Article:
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The Securities and Exchange Board of India (Sebi) has exempted rating agency Credit Analysis and Research (CARE Ratings) from the mandatory grading process before its initial public offering (IPO), set to hit the market next week.
Earlier, the company had approached Sebi, seeking exemption from the mandatory procedure, saying this would have resulted in a rival rating agency gaining access to its books and insider information. "While assigning the IPO grading, the grading agency evaluates the issuer company's business operations. This would imply sharing its business information with a competitor," said D R Dogra, managing director and chief executive, CARE Ratings.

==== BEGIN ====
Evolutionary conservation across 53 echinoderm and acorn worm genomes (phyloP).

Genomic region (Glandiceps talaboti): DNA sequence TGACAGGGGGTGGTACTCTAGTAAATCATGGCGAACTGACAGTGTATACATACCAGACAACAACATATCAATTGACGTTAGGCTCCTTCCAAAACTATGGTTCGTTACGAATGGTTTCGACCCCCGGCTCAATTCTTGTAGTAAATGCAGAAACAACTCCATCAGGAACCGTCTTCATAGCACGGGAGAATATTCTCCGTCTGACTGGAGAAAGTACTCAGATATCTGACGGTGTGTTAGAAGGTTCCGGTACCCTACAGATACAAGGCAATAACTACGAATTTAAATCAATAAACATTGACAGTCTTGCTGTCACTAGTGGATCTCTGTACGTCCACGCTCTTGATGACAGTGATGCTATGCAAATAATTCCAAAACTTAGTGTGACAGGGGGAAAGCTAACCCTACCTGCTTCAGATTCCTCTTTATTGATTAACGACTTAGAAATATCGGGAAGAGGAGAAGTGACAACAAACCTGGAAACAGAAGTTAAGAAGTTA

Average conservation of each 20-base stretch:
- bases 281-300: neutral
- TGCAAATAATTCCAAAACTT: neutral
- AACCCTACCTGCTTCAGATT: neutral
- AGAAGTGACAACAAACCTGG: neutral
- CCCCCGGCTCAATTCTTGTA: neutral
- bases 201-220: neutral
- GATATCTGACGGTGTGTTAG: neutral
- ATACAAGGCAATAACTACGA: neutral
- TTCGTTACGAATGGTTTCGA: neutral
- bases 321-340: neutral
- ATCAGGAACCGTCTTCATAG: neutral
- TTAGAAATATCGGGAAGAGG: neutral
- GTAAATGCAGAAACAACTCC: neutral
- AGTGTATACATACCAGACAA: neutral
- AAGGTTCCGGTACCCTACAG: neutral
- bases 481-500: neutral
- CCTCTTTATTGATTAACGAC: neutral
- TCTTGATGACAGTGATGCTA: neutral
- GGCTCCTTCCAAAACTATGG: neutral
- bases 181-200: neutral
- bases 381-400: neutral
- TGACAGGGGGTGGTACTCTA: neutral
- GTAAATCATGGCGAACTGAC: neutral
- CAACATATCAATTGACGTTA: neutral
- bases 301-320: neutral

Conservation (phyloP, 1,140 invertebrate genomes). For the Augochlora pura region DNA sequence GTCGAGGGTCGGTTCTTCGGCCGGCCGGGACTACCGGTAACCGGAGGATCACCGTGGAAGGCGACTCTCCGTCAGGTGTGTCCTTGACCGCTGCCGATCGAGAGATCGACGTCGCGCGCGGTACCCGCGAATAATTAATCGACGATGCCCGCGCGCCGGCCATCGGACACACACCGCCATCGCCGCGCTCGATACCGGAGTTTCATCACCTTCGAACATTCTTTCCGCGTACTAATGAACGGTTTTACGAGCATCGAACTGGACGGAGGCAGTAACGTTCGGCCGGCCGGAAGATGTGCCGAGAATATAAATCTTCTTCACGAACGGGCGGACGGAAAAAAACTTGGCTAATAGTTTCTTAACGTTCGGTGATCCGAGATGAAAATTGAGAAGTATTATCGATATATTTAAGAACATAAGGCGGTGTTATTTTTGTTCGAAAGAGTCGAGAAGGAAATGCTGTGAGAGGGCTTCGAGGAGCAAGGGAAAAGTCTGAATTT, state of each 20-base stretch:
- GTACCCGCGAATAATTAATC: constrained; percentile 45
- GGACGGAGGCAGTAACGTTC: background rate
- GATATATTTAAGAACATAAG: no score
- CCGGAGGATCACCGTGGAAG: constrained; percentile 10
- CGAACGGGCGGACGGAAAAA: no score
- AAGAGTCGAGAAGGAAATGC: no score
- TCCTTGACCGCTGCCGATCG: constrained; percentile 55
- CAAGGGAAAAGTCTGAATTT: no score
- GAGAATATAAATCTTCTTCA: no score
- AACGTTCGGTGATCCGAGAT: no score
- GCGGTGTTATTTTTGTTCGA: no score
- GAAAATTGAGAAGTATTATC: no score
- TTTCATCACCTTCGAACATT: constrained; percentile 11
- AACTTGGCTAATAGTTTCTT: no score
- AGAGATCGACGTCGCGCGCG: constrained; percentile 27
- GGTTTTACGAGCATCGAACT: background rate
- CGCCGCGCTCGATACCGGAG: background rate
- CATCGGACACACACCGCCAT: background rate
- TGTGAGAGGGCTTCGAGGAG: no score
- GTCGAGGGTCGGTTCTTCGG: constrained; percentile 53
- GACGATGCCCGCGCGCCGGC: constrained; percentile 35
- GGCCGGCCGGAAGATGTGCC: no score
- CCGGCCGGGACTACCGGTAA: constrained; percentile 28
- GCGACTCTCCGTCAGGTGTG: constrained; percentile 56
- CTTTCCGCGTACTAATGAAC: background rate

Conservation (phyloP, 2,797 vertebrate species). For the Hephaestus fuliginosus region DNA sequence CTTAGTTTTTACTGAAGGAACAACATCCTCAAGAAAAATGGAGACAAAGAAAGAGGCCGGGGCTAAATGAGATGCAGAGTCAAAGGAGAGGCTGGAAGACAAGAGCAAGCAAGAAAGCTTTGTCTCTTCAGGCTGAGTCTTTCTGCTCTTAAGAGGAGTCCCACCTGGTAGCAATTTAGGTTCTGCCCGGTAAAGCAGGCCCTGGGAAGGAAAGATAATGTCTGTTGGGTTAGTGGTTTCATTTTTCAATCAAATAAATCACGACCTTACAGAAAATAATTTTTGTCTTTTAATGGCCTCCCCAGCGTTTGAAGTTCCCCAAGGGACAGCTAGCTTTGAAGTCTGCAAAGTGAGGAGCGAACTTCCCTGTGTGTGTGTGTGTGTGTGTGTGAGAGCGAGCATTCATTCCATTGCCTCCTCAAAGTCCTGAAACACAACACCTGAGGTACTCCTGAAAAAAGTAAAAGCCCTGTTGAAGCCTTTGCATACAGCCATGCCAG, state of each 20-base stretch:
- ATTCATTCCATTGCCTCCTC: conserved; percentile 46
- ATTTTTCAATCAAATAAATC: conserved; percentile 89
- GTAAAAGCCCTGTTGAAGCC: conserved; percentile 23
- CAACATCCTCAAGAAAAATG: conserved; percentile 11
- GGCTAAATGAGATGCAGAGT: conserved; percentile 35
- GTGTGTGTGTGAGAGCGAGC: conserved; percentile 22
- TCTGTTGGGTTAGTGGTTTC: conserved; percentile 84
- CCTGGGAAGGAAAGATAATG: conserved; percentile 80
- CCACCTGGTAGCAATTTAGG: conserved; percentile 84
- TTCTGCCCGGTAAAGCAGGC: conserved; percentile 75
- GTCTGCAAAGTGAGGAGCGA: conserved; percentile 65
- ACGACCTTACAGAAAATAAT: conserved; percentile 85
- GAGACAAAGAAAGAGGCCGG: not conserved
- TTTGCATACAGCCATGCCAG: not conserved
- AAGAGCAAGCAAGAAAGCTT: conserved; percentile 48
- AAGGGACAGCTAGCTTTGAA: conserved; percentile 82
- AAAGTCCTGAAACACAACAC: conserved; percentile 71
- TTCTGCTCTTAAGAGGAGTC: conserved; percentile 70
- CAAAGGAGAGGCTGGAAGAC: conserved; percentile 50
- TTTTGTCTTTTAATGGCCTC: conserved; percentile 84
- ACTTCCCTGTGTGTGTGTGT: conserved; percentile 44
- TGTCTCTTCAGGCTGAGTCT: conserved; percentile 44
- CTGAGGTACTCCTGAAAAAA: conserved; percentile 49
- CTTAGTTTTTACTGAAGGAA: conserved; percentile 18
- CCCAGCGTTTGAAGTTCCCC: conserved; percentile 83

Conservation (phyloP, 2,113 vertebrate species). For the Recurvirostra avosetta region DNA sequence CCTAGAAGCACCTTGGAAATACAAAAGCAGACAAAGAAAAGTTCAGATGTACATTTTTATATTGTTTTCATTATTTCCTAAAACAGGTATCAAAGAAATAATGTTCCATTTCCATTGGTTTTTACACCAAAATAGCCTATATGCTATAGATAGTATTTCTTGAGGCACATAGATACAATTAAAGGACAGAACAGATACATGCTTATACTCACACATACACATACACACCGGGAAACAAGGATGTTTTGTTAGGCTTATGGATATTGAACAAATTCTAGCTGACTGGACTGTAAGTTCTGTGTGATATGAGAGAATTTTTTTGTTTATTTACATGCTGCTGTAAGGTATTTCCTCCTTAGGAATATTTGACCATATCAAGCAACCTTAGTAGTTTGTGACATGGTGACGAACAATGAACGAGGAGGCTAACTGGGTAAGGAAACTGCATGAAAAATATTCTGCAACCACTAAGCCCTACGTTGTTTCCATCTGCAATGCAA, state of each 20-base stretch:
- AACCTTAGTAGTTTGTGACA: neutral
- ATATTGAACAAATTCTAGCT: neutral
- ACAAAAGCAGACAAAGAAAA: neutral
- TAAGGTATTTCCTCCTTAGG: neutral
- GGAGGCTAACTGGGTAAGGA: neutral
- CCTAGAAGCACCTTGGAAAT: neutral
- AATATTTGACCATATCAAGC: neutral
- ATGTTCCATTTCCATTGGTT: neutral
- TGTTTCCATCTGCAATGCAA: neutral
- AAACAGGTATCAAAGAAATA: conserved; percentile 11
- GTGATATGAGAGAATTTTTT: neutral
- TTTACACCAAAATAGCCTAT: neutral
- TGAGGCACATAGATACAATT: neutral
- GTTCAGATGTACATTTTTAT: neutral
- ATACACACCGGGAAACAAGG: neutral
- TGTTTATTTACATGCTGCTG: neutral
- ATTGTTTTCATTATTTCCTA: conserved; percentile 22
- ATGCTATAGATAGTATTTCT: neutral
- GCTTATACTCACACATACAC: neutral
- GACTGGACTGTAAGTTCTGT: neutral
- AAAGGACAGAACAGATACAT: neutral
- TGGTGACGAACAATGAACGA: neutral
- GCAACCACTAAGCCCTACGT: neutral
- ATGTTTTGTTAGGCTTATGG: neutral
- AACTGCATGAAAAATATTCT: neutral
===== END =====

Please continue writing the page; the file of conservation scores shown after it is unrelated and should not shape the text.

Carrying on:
Dogra said the company had made all the relevant disclosures pertaining to its business operations, financials and risk factors in its offer document to ensure investors took informed investment decisions.
An email sent to Sebi seeking comments on the matter didn't elicit any response.
According to Sebi regulations, companies have to secure grading for its offering from at least one credit rating agency registered with the regulator. In May 2007, to increase transparency and disclosures, Sebi had made IPO grading compulsory. Grading is aimed at helping investors assess the fundamentals of an IPO in relation to its peers.
An investment banker involved with the CARE Ratings issue said the rationale behind asking for an exemption wasn't hiding information from investors. The company didn't want rivals to know its business strategies, he added.
According to people in the know, CARE had suggested its issue be graded, based on information available in the public domain. However, most agencies were unwilling to grade the issue in this manner.